A woman in China suddenly developed an unusual condition that made her unable to hear male voices. And while that might seem enviable to some, the hearing loss could carry serious medical repercussions.
The woman, Chen, visited a hospital after waking up one morning and being unable to hear her boyfriend’s voice, Newsweek reported yesterday (Jan. 10). Chen also told doctors that the night before, she experienced ringing in her ears followed by vomiting.
At the hospital, Chen was treated by Dr. Lin Xiaoqing — a woman — who noted that while Chen was able to hear Xiaoqing’s voice, she couldn’t hear the voice of a nearby male patient “at all,” according to Newsweek. Xiaoqing diagnosed Chen with reverse-slope hearing loss, a rare type of low-frequency hearing loss that likely impaired her ability to hear deep male voices.
The good news is that when RSHL is detected quickly, chances are good that the hearing loss can be reversed, Kraskin said.
Moses Must Go: A Vision For the Future (Humor Break) (excerpt)
Renew America ^ | 10/17/2004 | Adam Graham
The following scroll was found in the Sinai desert and claims to be an op-ed written by Dathan, a Hebrew opponent of Moses…
…When the Pharaoh finally relented and let us go, we found Moses wasn’t prepared to deal with several million people going through the wilderness. We ran out of food and Moses announced that bread would rain down from Heaven. I’m very concerned about the long-term effects of “manna” on people. There have been no scientific studies proving its safety and shouldn’t we be suspicious of anything that goes bad overnight?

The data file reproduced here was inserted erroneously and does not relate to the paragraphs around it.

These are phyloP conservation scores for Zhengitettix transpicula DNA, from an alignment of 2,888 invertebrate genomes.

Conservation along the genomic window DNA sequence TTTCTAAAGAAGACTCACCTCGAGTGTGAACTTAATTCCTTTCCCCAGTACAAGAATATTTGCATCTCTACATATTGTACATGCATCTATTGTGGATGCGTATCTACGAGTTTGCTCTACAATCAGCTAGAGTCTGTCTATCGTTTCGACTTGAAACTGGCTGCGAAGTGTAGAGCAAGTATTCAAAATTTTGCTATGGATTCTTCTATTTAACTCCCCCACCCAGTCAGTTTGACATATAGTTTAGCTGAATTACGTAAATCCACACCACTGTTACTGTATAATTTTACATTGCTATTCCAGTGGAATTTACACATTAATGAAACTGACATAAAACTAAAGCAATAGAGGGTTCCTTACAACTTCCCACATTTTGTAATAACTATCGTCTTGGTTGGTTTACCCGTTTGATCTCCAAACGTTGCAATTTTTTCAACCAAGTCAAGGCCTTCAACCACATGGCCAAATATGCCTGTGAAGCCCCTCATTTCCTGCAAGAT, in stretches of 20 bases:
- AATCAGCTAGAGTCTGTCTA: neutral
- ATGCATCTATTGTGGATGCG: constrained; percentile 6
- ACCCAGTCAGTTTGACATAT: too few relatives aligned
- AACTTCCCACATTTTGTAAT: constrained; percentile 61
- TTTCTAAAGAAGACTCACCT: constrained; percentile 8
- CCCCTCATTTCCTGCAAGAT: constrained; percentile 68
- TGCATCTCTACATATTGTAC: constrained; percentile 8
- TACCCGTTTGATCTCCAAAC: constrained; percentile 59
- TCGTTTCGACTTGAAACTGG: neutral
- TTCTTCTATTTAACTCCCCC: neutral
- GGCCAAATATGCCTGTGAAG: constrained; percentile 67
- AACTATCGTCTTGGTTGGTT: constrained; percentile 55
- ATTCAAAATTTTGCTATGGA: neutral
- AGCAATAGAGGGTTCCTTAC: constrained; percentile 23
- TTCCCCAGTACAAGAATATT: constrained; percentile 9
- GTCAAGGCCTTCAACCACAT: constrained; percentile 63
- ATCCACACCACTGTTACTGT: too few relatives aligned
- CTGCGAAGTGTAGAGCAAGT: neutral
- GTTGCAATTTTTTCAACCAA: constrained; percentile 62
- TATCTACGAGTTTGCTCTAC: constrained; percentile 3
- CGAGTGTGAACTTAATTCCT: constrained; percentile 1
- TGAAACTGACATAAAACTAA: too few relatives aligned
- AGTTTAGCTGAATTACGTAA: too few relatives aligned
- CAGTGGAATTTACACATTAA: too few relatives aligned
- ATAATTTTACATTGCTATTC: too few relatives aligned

We then ran out of water and Moses hit a rock and water came out, but let me ask you a question? How many rocks with millions of gallons of water in them are there in the wilderness? How long until the poor planning of Moses leads to a disaster?
This isn’t to say Moses hasn’t had his moments. I admired his leadership at the Red Sea and had I known that in a matter of several hours, we’d cross over to the other side and the Egyptians wouldn’t drown, I wouldn’t have suggested stoning him at the time….
I’m Dathan and I approve this message.
A Fun Guide to the SATB Choir (excerpts)
In any chorus, there are four voice parts: soprano, alto, tenor, and bass. Sometimes these are divided into first and second within each part, prompting endless jokes about first and second basses. … Each voice part sings in a different range, and each one has a very different personality.
THE SOPRANOS are the ones who sing the highest, and because of this they think they rule the world. … When they reach the high notes, they hold them for at least half again as long as the composer and/or conductor requires, and then complain that …the composer and conductor are sadists. Sopranos have varied attitudes toward the other sections of the chorus, though they consider all of them inferior. Altos are to sopranos rather like second violins to first violins – nice to harmonize with, but not really necessary…
THE ALTOS are the salt of the earth …. Altos …would wear jeans to concerts if they were allowed to… While the sopranos are screeching away on a high A, they … sing elaborate passages full of sharps and flats and tricks of rhythm, and nobody is noticing because the sopranos are singing too loud (and the basses usually are too)… They like the basses, and enjoy singing duets with them – …it’s the only time the altos can really be heard…
THE TENORS are spoiled. … There are never enough of them, and choir directors would rather sell their souls than let a halfway decent tenor quit, while they’re always ready to unload a few altos at half price… The conductor is always telling them to sing louder… No conductor … has ever asked for less tenor in a forte passage… It is a little-known fact that tenors move their eyebrows more than anyone else while singing.
THE BASSES sing the lowest of anybody. … They are stolid, dependable people, and have more facial hair than anybody else. The basses feel perpetually unappreciated…They compensate for this by singing as loudly as they can get away with – most basses are tuba players at heart. …When a bass makes a mistake, the other three parts will cover him, and … sometime, somehow, he will end up at the root of the chord.